The button would poll one of the input pins on the MCU to ground and signify to the printer that the a fresh piece of paper has been placed in the tray and secured. This would be required when printing multiple layers or multiple different files and you need to be able to switch out print media.
The LCD helps to provide instructions as to what the user should be doing. It is connected to the MCU as seen in the schematic below in the documentation section. The LCD will display which state the printer is in, reading either “waiting for file,” “printing,” or “job waiting, press button when ready.”
Isolation, Motor Protection, and Reliable Communications
When using the large motors that came in the HIPLOT plotter, it was important to make sure that we didn’t have noise spikes coming from the motor that would impact the way the MCU was working. In particular, we had to worry about isolating the motor power from the MCU control, keeping the ADC pins and signal lines away from the noisy motor environment, and large back EMFs breaking the control equipment that was driving the motors.
Isolating the motor was handled by the TB6561NG, and provided separate power and signal grounds. Having separate grounds prevents current flooding into the ground from swaying the voltage going into the chip and causing the MCU to “brown-out” and reset. To mitigate the impact of these power electronics on the sensitive signal lines, the TB6561NG chips were kept on the opposite side of the board from the analog signal lines. Additionally, the signal lines from the servo potentiometers were kept as far away from the power lines to the motors as possible inside of the frame and were twisted together to be more noise resistant. Back EMFs were handled by the TB6561NG, again, through the placement of catch diodes on either side of the motors between ground and power. This means that when the transistors in the h-bridge are turned off, the two terminals of the motor will be at the same potential electrically. Because a motor is a large inductor, the catch diodes provide a path for current and prevent large voltage swings that could damage the h-bridge and cause very large noise spikes.
As mentioned in the high level design, the goal of all of this was to be able to measure the position of the plotter head as accurately as possible. This kept our overall accuracy as high as possible on the hardware side.
To test the hardware, each piece was driven separately to verify functionality. The motors were driven, then they were driven with the h-bridge chips, and then they were driven with the h-bridges through the MCU to confirm that they worked as desired. The solenoid went through similar iterations to ensure that it operated as desired even while driven through the Toshiba chip by the MCU. The potentiometers were wired up and the ADC code was written to display the ADC values on the LCD. By manually moving the plotter head, we confirmed that the ADC and potentiometers were working. After these worked separately, we integrated them all together by sending the motors through a random walk while displaying the current plotter head position. This showed that the motors were not affecting the ADC readings while they were running or in a transient.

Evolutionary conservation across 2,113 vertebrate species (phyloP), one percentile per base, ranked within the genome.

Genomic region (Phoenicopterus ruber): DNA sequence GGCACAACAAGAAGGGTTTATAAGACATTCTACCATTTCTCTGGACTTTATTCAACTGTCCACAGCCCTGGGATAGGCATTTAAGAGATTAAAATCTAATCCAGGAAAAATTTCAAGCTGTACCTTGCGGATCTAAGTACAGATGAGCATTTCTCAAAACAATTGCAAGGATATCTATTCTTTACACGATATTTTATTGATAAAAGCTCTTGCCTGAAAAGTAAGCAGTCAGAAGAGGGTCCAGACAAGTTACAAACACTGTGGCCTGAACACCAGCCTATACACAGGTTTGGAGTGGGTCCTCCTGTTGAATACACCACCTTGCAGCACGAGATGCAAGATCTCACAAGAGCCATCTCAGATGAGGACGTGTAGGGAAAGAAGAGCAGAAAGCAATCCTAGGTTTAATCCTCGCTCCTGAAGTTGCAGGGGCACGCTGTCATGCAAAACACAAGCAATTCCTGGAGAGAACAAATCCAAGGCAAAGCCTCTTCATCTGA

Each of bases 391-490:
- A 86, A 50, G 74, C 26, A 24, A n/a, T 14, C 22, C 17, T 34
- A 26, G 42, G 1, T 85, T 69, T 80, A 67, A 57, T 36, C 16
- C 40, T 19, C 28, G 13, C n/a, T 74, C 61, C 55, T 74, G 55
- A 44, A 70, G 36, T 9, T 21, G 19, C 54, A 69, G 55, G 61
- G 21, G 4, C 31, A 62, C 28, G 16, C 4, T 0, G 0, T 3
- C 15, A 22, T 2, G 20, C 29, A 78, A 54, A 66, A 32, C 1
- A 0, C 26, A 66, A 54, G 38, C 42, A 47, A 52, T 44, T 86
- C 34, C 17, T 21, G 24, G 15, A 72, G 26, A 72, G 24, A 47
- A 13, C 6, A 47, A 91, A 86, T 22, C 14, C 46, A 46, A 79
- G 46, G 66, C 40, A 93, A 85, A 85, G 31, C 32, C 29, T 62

One change that came out of testing was to add a cooling system to the h-bridge chips. They grew very hot over prolonged running of the motors. By only running one motor at a time, this helped to reduce the burden placed on the motor controller chips, and a heatsink with a fan took care of the rest of the required heat dissipation.
Software Design and Testing
Motor Functions and Controls
To simplify the process of controlling the motors, a series of helper functions were made that could be built together to help logically control the position of the plotter head. This would allow for us to abstract away from the pin-level controls that are required for h-bridge operation. The following methods were implemented:
void move_positive_x(void), void move_positive_y(void), void move_negative_x(void), void move_negative_x(void), void raise_pen(void), void lower_pen(void), void stop_all(void)
These functions will set pins to indefinitely power the respective motor in a given bias. By setting separate functions for moving in each direction, we can guarantee that we do not ever have shorts over the h-bridge. The stop_all() function is called to lower all pins, removing power from both of the motors. Next, a method needed to be created to determine where the plotter head currently is at a given time. This would replace the need for timing how long motors were turned on for, as plotter head position is the end goal.